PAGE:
I’ve been looking forward to this one – it has a CONSTRUCTION element to it (and by that I mean there’s a bit of wire involved)

I thought I couldn’t possibly ever love anything as much as the poppy heads (full disclosure, I’ve not made any of the fruit yet so it’s likely I’ll combust at that point) but love is fickle and here we are: I’m not able to think of anything but these eucalyptus stems and I imagine us running off into the sunset (well, me sort of lolloping and carrying some of these with me).  They. Are.  GORGEOUS.

Interesting that so many of the foliage bits and bobs start in the same way, with our good friend the magic loop.  Now there’s a skill to have isn’t there?  Who knew it could take us to the dizzy heights of eucalyptus leaves.  If you haven’t mastered it yet, have a look here:

Magic Loop Technique

First tip: leave a tail long enough to grab hold of (you’ll need it later) and don’t crochet over the ends.  No good for this fella.

First two rounds on all of the 3 sizes of leaves are no probs.  Neither is the 3rd round OBVS (else I’d be laying on the floor crying) but I will give you a tip: Kate will tell you if you have to put more than one stitch into a stitch on this round.  If there’s a comma after the stitch, move on, if she says “a dc and an htr” that means you put those 2 things into the next stitch.  Does that make sense?  Did I need to say that?  Probably not.  If you visualise your little leaf as quite flat at one edge and then bulging out and around, it will make following those stitches quite intuitive I think.

Right then, that last bit on each leaf, making the little indent: let’s have some photo help shall we?

When you’ve finished the round, poke your hook right through the middle where you started the leaf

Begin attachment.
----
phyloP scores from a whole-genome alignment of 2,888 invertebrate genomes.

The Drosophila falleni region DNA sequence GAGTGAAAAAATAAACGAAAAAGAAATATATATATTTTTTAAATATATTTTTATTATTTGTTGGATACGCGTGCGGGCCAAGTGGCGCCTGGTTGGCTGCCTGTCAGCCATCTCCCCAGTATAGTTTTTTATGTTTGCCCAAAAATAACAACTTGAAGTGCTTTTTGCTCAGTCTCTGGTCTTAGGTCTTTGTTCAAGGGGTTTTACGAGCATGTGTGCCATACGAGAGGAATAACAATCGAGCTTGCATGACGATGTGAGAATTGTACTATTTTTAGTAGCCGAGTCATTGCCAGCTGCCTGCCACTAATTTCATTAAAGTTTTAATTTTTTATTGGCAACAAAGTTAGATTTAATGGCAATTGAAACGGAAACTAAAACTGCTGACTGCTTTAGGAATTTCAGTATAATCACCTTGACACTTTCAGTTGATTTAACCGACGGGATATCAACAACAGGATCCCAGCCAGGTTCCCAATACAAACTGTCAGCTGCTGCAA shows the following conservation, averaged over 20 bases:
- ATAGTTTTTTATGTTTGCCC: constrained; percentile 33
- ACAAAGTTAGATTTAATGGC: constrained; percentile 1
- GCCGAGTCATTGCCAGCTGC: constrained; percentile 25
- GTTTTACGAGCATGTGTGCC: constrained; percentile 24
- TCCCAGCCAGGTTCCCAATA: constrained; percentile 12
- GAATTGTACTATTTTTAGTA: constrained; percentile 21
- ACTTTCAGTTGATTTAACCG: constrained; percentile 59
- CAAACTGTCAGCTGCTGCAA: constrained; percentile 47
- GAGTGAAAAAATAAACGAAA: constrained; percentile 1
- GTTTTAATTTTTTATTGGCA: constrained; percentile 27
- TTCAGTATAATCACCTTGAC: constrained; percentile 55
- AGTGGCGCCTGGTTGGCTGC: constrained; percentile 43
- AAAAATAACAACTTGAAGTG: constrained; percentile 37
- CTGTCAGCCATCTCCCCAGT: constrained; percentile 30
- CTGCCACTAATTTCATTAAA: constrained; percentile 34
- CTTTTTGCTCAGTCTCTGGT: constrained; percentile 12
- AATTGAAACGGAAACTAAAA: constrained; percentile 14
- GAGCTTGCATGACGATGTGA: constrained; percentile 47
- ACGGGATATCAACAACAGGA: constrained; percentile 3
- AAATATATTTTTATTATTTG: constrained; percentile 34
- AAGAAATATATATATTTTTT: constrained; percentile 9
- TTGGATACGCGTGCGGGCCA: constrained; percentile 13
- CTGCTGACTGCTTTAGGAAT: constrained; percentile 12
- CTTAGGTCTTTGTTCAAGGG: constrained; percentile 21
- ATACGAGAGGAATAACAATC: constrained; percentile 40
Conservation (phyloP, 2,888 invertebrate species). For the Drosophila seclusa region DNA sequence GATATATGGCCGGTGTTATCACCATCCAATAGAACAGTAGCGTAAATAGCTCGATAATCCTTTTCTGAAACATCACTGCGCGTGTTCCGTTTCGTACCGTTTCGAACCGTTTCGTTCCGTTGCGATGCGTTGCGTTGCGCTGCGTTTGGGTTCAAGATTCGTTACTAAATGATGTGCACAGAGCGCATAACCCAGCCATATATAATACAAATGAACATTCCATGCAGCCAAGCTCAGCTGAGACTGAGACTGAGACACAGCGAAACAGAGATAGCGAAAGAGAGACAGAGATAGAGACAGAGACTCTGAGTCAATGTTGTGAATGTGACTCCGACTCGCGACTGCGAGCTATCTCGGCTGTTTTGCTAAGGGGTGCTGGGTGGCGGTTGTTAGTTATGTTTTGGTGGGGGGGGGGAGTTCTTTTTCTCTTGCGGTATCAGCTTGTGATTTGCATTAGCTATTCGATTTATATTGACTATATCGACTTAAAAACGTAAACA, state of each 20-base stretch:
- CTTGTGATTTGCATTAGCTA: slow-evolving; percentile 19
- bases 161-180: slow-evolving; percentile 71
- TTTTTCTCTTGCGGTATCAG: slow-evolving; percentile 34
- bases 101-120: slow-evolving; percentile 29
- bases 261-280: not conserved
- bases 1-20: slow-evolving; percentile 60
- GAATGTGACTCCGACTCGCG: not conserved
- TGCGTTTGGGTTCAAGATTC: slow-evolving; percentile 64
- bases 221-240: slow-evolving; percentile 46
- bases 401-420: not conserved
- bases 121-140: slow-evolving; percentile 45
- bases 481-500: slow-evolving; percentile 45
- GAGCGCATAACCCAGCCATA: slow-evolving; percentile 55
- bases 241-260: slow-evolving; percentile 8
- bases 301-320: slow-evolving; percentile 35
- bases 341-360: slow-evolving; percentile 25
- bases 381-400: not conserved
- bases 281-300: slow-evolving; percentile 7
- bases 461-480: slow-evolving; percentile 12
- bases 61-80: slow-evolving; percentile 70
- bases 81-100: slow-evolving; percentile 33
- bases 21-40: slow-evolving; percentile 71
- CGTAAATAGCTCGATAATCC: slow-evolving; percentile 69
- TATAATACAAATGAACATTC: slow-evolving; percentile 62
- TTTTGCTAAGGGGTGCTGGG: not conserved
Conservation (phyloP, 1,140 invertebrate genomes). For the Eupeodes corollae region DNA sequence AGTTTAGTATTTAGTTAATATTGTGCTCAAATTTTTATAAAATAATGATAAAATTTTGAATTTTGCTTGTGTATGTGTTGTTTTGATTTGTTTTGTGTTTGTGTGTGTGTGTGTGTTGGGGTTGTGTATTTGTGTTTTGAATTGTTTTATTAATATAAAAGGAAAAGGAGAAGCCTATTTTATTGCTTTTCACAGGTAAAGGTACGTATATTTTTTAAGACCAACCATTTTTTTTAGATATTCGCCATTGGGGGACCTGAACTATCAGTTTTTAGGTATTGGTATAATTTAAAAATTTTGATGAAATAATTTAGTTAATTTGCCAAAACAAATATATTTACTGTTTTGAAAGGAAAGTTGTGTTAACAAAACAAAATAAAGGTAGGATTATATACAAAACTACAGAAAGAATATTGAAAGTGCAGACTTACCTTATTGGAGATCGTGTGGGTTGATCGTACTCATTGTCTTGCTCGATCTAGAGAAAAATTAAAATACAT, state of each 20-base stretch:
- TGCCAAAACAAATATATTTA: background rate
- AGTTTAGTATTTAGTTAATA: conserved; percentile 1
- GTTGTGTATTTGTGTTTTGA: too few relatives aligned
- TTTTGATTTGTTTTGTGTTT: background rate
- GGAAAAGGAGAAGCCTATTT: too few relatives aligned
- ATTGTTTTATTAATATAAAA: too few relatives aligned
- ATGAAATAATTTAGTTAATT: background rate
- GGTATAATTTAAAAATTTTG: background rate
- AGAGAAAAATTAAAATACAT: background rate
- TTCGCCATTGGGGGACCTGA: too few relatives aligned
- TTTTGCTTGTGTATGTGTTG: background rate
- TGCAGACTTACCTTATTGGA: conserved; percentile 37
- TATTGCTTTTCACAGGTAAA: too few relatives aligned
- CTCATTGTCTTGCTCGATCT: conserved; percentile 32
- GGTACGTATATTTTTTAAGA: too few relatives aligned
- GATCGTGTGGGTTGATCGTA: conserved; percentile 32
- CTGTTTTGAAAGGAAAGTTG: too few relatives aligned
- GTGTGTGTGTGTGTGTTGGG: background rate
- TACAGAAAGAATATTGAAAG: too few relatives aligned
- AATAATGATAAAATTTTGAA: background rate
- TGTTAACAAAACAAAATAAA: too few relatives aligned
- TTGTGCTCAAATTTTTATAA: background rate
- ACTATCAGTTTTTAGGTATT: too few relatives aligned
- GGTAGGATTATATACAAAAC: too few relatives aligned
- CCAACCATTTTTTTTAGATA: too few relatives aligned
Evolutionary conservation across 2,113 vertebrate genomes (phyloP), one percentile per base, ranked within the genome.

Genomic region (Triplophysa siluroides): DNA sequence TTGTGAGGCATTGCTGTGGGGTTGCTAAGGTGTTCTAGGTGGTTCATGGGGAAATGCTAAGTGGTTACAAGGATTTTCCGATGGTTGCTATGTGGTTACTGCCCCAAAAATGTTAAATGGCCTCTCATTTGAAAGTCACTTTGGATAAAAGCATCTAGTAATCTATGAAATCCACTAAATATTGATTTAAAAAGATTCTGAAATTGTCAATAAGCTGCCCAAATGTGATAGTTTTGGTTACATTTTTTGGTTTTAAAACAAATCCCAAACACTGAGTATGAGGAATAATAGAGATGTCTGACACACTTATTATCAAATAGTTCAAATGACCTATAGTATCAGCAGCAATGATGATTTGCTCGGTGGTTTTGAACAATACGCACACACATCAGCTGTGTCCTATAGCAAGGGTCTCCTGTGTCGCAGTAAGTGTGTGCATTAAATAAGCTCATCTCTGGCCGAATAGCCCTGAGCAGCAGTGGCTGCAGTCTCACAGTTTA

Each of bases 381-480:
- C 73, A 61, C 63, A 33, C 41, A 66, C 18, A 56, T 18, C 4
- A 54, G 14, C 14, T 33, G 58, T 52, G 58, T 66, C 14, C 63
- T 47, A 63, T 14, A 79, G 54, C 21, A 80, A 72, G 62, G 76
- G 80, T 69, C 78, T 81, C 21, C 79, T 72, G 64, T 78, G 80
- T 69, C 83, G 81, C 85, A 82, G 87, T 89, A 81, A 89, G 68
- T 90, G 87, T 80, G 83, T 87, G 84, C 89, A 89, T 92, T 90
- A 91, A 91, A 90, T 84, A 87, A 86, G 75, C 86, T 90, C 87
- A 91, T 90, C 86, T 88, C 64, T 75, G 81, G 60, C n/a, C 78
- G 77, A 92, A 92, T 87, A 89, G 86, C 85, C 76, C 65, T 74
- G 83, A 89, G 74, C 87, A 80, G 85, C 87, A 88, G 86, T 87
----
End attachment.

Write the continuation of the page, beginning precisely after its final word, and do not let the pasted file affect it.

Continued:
Grab the yarn and pull back through the centre and through the loop on the hook…..

 

…thus completing a slip stitch.

 

You’ve now got a yarn end at the front and one at the back.

 

Thread the end coming from the front onto your darning needle and pass that back through the centre to the back of the leaf again.

 

Tie a tight double knot with those ends and your leaf will do a little dip and fold and look DIVINE!

Oh so yeah here’s another thing, given you have tied those ends of so tightly, do you think there’s any issue with snipping them off close to the back rather than sewing them in?  That’s what I’ve done.  No one tell the crochet police ok??

A police spokesperson said earlier today “please stop calling this number”

 

At this point I should probably admit that I’m rather liking having a photo-heavy post so shall we continue in that vein?  Shall we?  We’ve got some wiring to do so we might as well.  Come along then and feast your eyes on THIS: yes folks, it’s the most pointless and dull photo in the world ever.  Enjoy it…..maybe get a cup of tea and a biscuit so you can ponder if for longer…..

 

What this is, is 3 bits of wire. That’s it. No point of reference or anything to show how big they are. Just wibbly wobbly wires. I cut my wire up into these roughly similar size bits. *tumbleweed blows past*

 

So to make the wire more exciting, I’ve bent one of the bits of it double. See?

 

Thread the small leaf on to the wire so the right side is facing upward and the ends of the wire are going through from top to bottom. I threaded it just in from the edge a bit.

 

And here’s the other one! Threaded on to the other “leg” of the wire.

 

twisty twisty twist that wire underneath a few times

 

Repeat with the medium sized leaves

 

When you’ve added the large leaves twist the wire all the way to the bottom

 

Ta dah!  I totally and utterly love them .

I am genuinely concerned that I’ll be able to cope with all this gorgeousness in one place.  *Thankfully, I’m gifting my finished wreath so i should be ok. Phew.

*and by “thankfully” I mean “what the actual heck was I thinking”